WASHINGTON - Senators John Kerry (D-Mass.) and Olympia Snowe (R-Maine) are questioning why the Small Business Administration has yet to apply the new econometric subsidy rate calculation to 7(a) loans made to victims of the September 11, 2001, terrorist attacks. The Ranking Member and Chair of the Senate Small Business and Entrepreneurship Committee are concerned that unless the SBA uses the new model -- which is more accurate, costs less and would make more loan dollars available to small businesses -- the overall 7(a) loan program may run out of money.

In a recent letter to SBA Administrator Barreto, Kerry and Snowe questioned the agency's application of the new subsidy rate calculation, as it applies to Supplementary Terrorist Activity Relief (STAR) loans under the 7(a) loan program. The Senators requested an explanation for the SBA's failure to apply the new subsidy rate calculation - which determines the cost of the agency's largest loan program. According to industry experts, by applying the old subsidy rate calculation, the SBA has overcharged small business borrowers and lenders $1.5 billion over the past 10 years.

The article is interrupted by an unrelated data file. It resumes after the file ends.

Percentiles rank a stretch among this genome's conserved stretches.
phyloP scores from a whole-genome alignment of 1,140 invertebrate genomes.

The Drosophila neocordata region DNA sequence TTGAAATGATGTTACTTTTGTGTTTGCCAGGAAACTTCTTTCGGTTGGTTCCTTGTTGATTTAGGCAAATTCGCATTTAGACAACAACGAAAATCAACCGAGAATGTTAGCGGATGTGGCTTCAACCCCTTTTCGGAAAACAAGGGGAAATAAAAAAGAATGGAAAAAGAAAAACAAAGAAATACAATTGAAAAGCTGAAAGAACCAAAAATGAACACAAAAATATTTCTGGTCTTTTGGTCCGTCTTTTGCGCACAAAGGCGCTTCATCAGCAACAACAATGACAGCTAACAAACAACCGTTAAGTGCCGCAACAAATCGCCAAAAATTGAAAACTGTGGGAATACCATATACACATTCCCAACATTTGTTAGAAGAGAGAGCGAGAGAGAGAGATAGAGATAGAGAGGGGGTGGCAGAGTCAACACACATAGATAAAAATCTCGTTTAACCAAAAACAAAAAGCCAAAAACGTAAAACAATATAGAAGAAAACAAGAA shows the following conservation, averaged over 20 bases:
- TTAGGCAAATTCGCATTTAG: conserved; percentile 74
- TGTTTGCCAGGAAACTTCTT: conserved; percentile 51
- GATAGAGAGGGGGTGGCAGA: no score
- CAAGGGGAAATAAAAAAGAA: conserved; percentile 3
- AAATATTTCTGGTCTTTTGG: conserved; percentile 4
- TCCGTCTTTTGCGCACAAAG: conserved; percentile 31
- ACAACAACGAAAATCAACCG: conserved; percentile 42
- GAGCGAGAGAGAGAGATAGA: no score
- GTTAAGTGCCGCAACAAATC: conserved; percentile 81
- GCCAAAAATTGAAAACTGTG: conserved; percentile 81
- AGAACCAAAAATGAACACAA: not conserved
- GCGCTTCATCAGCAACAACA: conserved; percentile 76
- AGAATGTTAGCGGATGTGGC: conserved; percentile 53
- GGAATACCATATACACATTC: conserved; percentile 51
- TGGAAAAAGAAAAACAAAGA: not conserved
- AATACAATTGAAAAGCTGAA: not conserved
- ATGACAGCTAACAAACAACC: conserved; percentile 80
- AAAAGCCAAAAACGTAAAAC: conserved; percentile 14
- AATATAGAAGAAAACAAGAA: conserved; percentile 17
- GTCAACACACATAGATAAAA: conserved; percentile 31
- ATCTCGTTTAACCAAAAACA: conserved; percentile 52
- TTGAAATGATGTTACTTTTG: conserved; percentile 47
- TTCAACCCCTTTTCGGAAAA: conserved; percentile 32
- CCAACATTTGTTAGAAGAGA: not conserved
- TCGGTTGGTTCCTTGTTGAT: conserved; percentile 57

"Small companies - the real job creators in this country - are doing their best to keep their businesses and our country going in this weakened economy," said Kerry. "They need access to SBA loans more than ever, and we should not be penalizing them with faulty accounting methods that effectively reduce how much money the SBA can lend."

In February, Public Law 108-8 gave the SBA the authority to use the new subsidy rate method, known as an econometric model, to calculate the costs of all SBA 7(a) loans. Although billions of dollars in loans were made to victims of the 9-11 terrorist attacks through the SBA's 7(a) loan program, the SBA contends those STAR loans are not 7(a) loans and therefore should not be recalculated.

Senator Kerry has expressed his commitment to continue working with his colleagues and Chair Snowe to get the SBA to comply with congressional intent that the new subsidy rate apply to all 7(a) loans.